One of the first things that we learned upon arriving in Spain was the art of kissing. That is, we learned how to properly kiss & greet others.
When people say, “Come, give me a kiss,” what they really mean is “Come give me two kisses”: one on the right cheek and one on the left cheek. This is the expected greeting between a woman and another woman, as well as a woman and another man. They told us that most of the time, two men will choose to shake hands or do the half-hug bro thing to keep up the “manly-image.”
This style of greeting was not a new concept for me (I’ve seen it in the movies), rather a new practice, as most of the time, we hug in Maui. Additionally, I don’t usually kiss people I have just met (maybe a quick side-hug if it’s a mutual friend). However, here, it is the norm. In fact, it is considered rude and cold not to automatically do so.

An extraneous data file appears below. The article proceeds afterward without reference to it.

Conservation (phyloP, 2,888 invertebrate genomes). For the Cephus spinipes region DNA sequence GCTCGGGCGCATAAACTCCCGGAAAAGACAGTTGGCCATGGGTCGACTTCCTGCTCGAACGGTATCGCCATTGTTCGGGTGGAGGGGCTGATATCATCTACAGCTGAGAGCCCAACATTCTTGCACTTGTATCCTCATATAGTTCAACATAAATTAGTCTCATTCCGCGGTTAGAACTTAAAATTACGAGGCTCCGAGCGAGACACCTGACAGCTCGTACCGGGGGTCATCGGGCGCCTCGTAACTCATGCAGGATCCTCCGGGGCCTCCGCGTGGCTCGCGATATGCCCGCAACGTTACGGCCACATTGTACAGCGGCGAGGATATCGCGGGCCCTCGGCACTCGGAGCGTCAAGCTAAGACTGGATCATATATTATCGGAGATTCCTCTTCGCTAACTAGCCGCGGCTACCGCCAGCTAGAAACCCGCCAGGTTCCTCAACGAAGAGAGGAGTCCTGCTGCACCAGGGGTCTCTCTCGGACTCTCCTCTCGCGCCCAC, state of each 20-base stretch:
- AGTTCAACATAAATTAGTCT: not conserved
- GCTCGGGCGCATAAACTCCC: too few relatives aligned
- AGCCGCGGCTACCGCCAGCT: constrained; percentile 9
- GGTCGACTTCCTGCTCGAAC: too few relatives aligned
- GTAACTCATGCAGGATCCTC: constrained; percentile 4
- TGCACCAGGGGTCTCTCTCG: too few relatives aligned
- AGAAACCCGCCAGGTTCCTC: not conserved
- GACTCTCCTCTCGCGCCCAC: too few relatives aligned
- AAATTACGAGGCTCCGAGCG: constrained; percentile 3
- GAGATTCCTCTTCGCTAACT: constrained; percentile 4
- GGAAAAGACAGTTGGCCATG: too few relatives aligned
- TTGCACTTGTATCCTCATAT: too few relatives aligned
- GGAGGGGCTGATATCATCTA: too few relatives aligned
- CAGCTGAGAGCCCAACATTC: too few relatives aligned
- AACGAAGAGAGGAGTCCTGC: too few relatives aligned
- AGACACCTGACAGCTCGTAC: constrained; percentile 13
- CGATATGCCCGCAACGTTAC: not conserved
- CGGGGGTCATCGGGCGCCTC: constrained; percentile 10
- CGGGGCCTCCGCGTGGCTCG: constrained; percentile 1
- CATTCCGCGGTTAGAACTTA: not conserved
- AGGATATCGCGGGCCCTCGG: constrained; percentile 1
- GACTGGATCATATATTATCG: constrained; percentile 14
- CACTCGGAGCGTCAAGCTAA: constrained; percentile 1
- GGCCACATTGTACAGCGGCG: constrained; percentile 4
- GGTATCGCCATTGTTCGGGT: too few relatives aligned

I appreciate how it forms a quicker and more intimate bond with newly acquainted strangers.
FUN FACT: In Morocco, between the women, it is three kisses, one on one side and two on the other.
Speaking of kissing and love, I thought it would be an opportune moment to note all of the love that I have seen in the streets while here in Toledo.
What is Love?
Love can be found in a plethora of contexts across an expansive spectrum of relationships.
Be it in the morning when the sun has just risen or at night when the moon has made way for the stars, love is there.
Be it between parent and child, friend and friend, or spouse and spouse, love is there.
Be it explaining scientific principles, leaning on someone else, or co-carrying a grocery bag, love is there.
Steps in sync, arm in arm, bag equally in hand, love is there.
Be it Spain, Morocco, or Maui/USA, love is here.
Love is here. Love is now. Love is all we need.
Paz, Amor y Felicidad,